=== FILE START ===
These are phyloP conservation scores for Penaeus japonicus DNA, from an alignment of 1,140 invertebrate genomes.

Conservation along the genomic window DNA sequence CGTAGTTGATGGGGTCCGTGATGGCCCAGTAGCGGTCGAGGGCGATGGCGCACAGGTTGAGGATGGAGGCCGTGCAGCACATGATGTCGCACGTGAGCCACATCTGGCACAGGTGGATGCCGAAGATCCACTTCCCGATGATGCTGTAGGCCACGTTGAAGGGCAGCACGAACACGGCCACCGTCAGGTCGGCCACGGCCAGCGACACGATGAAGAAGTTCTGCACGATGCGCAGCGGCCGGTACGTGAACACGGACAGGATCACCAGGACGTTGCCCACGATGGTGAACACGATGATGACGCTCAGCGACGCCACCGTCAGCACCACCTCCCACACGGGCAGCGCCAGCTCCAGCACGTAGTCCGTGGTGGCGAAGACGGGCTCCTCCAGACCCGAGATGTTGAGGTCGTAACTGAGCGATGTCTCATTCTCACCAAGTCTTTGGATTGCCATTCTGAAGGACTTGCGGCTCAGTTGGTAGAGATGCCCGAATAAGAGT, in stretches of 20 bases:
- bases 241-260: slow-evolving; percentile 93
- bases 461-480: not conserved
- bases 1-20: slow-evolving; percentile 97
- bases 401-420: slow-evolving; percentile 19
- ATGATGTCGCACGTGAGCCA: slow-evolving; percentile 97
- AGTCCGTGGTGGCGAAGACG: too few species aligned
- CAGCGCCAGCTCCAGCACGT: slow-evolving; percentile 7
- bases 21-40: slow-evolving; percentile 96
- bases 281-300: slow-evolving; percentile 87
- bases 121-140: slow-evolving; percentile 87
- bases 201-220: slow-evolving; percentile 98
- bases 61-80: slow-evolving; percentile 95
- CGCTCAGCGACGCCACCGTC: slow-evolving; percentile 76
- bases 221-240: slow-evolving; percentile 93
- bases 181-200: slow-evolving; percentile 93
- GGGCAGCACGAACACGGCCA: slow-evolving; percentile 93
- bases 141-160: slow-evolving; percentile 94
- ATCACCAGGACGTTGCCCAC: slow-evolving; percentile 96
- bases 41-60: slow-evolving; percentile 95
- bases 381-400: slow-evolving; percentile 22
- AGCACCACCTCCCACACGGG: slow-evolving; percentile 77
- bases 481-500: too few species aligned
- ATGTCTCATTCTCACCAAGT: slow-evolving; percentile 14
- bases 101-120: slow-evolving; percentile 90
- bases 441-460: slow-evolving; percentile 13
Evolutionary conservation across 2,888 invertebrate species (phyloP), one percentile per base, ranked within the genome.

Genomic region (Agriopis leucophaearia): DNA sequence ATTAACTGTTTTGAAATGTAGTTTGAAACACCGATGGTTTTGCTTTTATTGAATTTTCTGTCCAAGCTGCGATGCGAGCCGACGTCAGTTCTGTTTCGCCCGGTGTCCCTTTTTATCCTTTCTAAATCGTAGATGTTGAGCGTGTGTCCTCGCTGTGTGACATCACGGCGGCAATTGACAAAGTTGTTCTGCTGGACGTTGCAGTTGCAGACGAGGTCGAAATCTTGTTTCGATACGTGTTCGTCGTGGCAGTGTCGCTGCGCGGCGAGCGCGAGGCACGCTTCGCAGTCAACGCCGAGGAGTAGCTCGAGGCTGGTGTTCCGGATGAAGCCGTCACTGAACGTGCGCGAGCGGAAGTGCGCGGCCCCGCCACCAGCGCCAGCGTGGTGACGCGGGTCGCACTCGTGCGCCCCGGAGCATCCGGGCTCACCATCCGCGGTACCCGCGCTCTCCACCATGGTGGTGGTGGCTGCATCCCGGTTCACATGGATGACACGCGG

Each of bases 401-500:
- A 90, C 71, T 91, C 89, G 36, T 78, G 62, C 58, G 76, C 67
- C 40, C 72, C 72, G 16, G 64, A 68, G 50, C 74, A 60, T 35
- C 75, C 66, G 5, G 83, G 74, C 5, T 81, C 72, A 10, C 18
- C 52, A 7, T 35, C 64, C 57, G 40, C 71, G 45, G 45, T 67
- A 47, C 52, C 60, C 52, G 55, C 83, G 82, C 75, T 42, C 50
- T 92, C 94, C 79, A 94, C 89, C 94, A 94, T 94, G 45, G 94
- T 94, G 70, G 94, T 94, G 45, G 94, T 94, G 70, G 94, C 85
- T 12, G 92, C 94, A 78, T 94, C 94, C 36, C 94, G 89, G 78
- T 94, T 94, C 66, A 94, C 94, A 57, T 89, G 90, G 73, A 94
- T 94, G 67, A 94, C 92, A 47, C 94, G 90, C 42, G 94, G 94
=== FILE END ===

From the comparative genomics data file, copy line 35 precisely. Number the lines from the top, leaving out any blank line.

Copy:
- A 47, C 52, C 60, C 52, G 55, C 83, G 82, C 75, T 42, C 50